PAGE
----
Feeding the spirit after Sept. 11: learning to love and to listen

Rushed to press a month after the Sept. 11 tragedy, "From the Ashes: A Spiritual Response to the Attack on America" is a helpful spinoff from the leading multifaith website, As the nation reeled from the impacts of the terrorist actions - thousands of lives lost, an economy staggering, a spreading anthrax threat - an urgent need apart from preventing future strikes was to attend to people's spiritual needs.

In its inimitable way, the country galvanized into action with a war on terrorism, a stimulus package for the economy, a homeland policy, and a public health campaign to counter security and bioterrorism dangers. But many people still look for greater action on the spiritual front, where many Americans were struck with an unaccustomed vulnerability.

"We are in as much need of great clergy as of great statesmen and great generals," according to Steve Waldman, the editor in chief of Beliefnet, who envisioned this book as a means to make such voices more widely heard. A diverse country calls for diverse voices, and "From the Ashes" offers dozens of essays from spiritual leaders of various traditions, and other wise and provocative thinkers.

While some essays written hours after the attacks may seem dated, others deal with people's most fundamental questions about God, good and evil, and the demands of relating to one another, as well as the underlying issues of what lessons need to be learned from the shattering experience.

There are pulpit-thumping sermons, and quiet musings on the rigorous requirements of genuine faith, ideas on how to act creatively, and numerous graceful yet pointed prods to self-examination.

"We human beings learn best how to love when we're a bit broken ... when our myths of self-sufficiency and safety are shattered," writes author Kathleen Norris, quoting from an earlier work. "Apocalypse is meant to bring us to our senses, allowing us a sober if painful glimpse of what is possible in the new life we build from the ashes of the old."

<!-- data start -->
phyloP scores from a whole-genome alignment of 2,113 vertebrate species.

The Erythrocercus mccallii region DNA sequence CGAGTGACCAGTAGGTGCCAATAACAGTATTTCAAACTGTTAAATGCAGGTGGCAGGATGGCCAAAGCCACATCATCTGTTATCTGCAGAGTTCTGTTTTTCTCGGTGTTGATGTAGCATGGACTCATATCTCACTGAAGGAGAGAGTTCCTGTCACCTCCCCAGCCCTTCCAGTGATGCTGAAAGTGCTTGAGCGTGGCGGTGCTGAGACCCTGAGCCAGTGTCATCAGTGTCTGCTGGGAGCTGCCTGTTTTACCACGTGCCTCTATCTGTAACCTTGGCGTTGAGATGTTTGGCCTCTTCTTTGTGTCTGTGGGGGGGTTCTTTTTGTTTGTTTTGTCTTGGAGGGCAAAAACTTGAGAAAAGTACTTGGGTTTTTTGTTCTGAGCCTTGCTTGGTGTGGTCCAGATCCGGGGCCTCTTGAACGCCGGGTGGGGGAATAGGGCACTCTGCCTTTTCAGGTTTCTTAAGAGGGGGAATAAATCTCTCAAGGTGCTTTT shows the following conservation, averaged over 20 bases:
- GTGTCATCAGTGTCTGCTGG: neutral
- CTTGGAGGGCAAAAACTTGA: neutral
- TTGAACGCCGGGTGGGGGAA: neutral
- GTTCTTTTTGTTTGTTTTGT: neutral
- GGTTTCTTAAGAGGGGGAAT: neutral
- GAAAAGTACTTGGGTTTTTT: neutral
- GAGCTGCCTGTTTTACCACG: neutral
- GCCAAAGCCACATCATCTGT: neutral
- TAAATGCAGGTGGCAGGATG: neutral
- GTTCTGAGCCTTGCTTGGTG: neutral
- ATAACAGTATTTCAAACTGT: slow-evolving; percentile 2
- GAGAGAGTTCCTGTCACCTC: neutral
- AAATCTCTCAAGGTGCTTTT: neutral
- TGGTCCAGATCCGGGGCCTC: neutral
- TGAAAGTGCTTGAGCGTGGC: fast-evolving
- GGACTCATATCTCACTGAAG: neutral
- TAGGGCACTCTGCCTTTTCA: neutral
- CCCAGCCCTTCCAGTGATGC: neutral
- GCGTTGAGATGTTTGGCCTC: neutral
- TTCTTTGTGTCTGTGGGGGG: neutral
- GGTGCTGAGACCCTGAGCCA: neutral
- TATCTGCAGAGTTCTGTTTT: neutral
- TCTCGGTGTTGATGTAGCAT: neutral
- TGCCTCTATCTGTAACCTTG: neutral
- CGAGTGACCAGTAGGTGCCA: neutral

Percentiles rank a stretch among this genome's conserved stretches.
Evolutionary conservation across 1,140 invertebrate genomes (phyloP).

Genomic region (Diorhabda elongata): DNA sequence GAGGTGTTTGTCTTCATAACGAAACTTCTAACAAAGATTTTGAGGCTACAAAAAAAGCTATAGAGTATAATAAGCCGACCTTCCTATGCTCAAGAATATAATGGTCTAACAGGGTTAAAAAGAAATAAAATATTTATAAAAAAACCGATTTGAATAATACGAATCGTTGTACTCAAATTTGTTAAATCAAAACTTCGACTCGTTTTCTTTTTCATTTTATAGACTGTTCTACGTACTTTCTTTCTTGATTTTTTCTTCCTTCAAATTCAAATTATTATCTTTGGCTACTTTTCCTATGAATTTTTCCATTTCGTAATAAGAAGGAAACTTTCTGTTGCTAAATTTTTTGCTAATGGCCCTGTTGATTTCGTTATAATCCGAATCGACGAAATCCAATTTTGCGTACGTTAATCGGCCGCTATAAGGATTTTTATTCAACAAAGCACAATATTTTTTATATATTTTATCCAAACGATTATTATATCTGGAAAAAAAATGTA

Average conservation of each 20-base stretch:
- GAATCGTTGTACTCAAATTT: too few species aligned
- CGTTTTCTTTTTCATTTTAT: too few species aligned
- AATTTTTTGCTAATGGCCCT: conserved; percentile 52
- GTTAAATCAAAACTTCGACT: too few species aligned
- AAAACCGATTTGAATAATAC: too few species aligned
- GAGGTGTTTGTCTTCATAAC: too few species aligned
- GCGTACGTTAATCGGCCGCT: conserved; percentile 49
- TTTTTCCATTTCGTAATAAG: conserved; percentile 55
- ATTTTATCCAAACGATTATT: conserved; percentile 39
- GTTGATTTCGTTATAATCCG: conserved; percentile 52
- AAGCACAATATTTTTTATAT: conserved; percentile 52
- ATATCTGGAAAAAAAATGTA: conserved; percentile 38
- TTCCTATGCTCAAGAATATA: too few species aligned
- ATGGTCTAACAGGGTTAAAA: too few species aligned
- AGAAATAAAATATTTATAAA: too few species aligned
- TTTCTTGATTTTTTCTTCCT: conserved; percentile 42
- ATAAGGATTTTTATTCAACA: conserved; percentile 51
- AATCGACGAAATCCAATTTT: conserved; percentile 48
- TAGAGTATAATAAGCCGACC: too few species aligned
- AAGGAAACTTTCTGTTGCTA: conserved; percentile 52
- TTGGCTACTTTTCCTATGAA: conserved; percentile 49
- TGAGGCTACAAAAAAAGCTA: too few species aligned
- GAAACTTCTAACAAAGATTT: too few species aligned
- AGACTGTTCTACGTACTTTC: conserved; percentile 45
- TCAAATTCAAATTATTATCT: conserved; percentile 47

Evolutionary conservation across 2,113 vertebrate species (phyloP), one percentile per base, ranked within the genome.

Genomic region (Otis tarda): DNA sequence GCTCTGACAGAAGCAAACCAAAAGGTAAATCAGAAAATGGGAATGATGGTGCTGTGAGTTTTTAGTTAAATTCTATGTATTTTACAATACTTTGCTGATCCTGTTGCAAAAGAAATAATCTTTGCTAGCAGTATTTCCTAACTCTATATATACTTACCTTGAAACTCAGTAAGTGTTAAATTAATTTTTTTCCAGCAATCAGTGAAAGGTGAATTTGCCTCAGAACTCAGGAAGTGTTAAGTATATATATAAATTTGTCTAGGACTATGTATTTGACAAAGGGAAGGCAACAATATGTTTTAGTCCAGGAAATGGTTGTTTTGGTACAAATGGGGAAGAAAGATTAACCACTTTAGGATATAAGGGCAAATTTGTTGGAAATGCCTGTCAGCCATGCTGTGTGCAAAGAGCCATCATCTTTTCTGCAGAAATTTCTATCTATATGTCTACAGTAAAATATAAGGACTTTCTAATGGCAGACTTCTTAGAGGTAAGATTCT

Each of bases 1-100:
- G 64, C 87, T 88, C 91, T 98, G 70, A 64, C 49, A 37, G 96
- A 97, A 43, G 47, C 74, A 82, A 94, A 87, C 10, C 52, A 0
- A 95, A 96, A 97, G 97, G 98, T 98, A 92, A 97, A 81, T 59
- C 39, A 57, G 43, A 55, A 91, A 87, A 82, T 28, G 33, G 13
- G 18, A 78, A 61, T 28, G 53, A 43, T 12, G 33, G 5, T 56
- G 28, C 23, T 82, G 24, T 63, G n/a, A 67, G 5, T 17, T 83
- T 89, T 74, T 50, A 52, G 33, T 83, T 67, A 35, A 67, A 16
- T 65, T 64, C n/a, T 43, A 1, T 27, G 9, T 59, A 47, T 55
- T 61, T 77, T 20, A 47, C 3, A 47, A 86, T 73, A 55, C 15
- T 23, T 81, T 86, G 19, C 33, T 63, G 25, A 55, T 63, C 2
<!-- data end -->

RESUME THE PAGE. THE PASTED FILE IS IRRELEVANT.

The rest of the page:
A section devoted to Islam offers some of the most concise and illuminating explanations of the faith readily available.

As the news media focus on the details of the antiterrorist campaign at home and abroad, the early public discussion on the deeper issues has all but disappeared. Perhaps the most valuable aspect of this collection lies in the essays that challenge the culture's pre-Sept. 11 preoccupations, and point to basic dislocations between how Americans live and what they purportedly believe.

"Spirituality is not about easing fear, about mere consolation,"says Sufi leader Kahir Melminski. "It is about facing truth."

Desmond Tutu of South Africa and Thich Nhat Hanh of Vietnam - men who lived for years amid terrorism - offer some disconcerting truths that gung-ho contemporary American culture may find difficult to assimilate: the essential, transforming need to learn to listen deeply to others, and to develop the capacity to forgive one's bitter enemies.

"We have been asleep," declares the Rev. T.D. Jakes. And now it's time to recognize that "to be on your knees is a posture of warfare."

This volume can strike one - like Beliefnet itself on occasion - as too much of a smorgasbord. But for those engaged in the spiritual issues, it offers insight into how people of diverse faiths respond to a common tragedy, and serves that crucial spiritual purpose of stirring thought to more profound considerations.

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